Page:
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I have a flair for making people & communities successful. I yearn to excel in that arena!

This is a compilation of my thoughts and responses to others thoughts. Most of them are relevant to the world of learning & development, and may be of help to you. Please add your comments and views.

Sunday, January 8, 2017

Developing Skills to Alleviate Poverty

This essay is designed as a straight-to-the-point note for all those who wish to explore this specific area, and is a culmination of my experiences. I have kept it based in facts & logic.

Before you start reading, let me share that I am a firm believer in the power of commerce and believe that this century is about reaching out to the bottom of the pyramid by building economic models that are designed to unleash the value therein.


UNDP identifies 5 barriers to poverty reduction at the Bottom of the Pyramid (BOP), and Skill Barriers is one of them. Education and pre-employment training are among the most important and effective means of building skills and combating poverty. The importance of education as a prerequisite to employment that offers a living wage and opportunities for advancement has increased as more routine work has been automated. The best jobs often go to persons with advanced academic and technical skills, as well as an array of adaptive non-cognitive skills. (Al-Atiqi, August, 2014). It goes on to mention that the opportunities lie in adapting business models to address skill gaps, promote these learning opportunities amongst the groups, leverage knowledge about skills gathered through ancillary activities, and develop education infrastructure. (Al-Atiqi, August, 2014)

The BOP proposition views the poor primarily as potential consumers i.e. as untapped purchasing power. Providing increased consumption choices to the poor will increase their welfare, assuming rational consumers. It is almost an “item of faith” among development economists that the poor act rationally (The Economist, 2007) (Karnani, 2009). So, pricing becomes an important element of the whole proposition.

The problem is not just economic. The proficiency of the learners in school system (and in higher education) is a barrier to growth, as well. While they can’t be attributed to poverty status, but the outcome of the conditions at school, whilst improving at a slow pace, is not significantly impacting the economic conditions at the BOP. The higher education system is producing graduates in all streams with most of them not having a clue of what they will end up doing.

The GER[1] (Gross Enrollment Ratio) of ~73% at Std. IX & X, reduces dramatically to 19.8% girls and 22.3% for Std. XI & XII, with the highest drop-out happening after Std. VIII, and the pass percentage in the Std. X & XII Board Exams stand at ~75%. (Mohanty, 2014)

In higher education, out of the 6 lakh engineers that come out annually, only 18.43 percent of them are employable for the software engineer-IT services role, while 3.95% are appropriately trained to be directly deployed on projects. (AspiringMinds, December, 2014). The low employability among engineering graduates is a cumulative outcome of poor education standards and higher demand of skilled employees thereby creating a drastic skill gap in the country. National Employability Report reveals that corporates look for candidates who have their basic skills in order and do not require much training upon being hired. Hence, candidates with lower quality of skills in comparison to basic job requirements are left out in the entire process. (Aggarwal, 2014). With nearly 2 million engineers being churned out every year, not more than 250,000 are ‘employable’.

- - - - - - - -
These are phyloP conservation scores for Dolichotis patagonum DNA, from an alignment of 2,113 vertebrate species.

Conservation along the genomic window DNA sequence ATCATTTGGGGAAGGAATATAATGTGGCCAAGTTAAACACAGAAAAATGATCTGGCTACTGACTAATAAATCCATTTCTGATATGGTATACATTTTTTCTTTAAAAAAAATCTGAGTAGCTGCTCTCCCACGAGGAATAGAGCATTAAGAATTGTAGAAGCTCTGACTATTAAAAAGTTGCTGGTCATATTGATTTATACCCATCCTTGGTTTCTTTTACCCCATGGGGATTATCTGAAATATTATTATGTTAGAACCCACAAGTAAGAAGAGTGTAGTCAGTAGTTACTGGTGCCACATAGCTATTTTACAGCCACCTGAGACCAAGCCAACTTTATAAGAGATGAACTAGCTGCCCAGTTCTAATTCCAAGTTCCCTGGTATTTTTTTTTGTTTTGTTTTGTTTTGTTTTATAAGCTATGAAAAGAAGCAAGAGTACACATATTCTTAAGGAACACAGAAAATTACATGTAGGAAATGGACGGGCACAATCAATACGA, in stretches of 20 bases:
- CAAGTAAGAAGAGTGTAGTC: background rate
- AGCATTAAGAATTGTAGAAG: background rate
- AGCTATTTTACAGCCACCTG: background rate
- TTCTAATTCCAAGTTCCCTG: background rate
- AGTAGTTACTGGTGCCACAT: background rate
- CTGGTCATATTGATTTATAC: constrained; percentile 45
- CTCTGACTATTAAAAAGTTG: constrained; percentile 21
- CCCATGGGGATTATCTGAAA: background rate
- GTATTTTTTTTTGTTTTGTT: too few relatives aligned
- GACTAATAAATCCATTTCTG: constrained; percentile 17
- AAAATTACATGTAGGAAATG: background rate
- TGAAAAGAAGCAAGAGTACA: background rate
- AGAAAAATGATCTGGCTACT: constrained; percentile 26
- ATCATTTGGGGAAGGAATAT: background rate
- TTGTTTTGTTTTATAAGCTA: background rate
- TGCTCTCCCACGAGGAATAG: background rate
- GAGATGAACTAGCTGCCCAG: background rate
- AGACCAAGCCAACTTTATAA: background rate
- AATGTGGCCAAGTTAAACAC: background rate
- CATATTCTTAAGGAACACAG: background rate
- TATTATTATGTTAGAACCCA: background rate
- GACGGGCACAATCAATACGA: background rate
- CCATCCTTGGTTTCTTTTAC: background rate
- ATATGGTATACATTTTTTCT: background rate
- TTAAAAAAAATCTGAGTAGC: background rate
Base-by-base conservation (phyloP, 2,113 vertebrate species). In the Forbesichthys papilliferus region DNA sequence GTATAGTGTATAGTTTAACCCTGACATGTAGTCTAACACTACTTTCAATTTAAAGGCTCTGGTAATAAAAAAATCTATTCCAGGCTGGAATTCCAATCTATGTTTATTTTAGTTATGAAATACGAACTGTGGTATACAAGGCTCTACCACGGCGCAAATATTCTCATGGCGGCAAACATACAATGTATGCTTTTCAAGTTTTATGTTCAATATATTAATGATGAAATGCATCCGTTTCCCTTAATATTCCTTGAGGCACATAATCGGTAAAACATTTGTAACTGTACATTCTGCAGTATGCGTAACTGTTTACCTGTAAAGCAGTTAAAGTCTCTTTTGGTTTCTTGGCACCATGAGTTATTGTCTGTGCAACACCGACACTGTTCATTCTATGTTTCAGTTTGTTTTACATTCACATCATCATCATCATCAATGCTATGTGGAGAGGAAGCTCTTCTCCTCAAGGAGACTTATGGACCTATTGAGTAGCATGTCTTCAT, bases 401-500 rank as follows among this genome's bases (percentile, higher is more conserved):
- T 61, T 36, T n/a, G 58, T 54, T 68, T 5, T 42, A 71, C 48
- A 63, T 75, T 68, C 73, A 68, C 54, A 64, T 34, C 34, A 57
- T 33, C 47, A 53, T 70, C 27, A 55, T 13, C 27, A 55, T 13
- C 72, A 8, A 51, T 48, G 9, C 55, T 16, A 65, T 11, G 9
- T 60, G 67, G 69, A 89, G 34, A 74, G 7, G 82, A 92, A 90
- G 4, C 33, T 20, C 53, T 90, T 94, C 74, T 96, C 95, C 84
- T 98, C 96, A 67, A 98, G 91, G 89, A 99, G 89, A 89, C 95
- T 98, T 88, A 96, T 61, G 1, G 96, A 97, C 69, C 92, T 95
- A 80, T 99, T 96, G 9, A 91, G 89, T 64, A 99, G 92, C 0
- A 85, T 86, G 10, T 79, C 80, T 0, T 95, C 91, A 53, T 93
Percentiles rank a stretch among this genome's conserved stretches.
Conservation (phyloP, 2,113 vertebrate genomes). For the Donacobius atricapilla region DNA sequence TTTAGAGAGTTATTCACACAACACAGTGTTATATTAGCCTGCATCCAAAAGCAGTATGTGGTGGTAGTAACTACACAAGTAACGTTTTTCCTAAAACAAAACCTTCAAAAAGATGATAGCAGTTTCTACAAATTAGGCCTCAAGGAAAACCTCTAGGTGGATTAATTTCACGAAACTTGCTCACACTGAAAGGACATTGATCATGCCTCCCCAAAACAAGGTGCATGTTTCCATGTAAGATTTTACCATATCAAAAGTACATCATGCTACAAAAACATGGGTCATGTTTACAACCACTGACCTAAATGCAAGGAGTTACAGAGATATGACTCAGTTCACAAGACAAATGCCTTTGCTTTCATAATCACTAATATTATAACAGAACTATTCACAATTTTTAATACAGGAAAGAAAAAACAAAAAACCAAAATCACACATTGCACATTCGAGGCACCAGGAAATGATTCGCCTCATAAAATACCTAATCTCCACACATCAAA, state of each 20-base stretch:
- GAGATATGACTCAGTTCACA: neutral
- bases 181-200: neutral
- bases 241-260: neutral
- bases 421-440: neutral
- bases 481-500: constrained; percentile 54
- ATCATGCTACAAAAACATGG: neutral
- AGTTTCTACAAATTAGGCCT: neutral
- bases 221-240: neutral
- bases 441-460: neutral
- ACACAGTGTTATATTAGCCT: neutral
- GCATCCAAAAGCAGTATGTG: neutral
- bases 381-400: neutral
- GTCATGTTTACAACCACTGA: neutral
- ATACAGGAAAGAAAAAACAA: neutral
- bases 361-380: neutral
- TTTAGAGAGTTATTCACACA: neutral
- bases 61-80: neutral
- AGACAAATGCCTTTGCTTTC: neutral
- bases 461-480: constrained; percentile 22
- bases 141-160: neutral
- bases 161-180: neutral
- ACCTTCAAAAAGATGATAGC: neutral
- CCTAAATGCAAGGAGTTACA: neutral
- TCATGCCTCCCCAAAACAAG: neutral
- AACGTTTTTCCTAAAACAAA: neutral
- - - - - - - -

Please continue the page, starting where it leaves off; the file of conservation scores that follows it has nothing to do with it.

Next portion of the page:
The percentage of students passing out of Arts, Humanities & Science streams, all combined, stands at 41.35%, and that of Commerce stream stands at 15%, which means that roughly 3 million people who do not pass the under-graduate level are joining the marketplace for jobs.

Overall the data from the National Sample Survey Office (NSSO) shows that 13 out of every 100 Indians between 5-29 years did not attend school or dropped out because they did not consider education “necessary”. This trend is more marked among rural students with 34.8% of drop outs (including those who have never attended school) indifferent to studies. A far lower proportion of urban students—about 22.8%—showed a lack of interest in education. Interestingly, this tendency peters out among older age groups. In the 15-19 years category, only 17 out of every 100 non-attendees called education unnecessary. In the 20-24 years group, it was even lower at 12%. This data reiterates other evidence which shows that as Indians get older, they consider education necessary.

“It is the educational system that is not encouraging people. It is much easier to change jobs than to change schools/ colleges these days with all the formalities needed. And once a child is out of school for too long, admissions become even more difficult,” said Himanshu, assistant professor at Jawaharlal Nehru University, Delhi.

That said, among dropouts and non-attendees overall (5-29 years), the need to supplement household income still remains the prime reason for not pursuing studies. The data from the NSSO mentioned that this was the reason cited by 36% respondents. Another 26.5% said they couldn’t attend school because they had to pursue domestic chores. What’s surprising is that the percentage of non-attendees citing domestic chores as a reason has spiked between 2004-05 and 2011-12.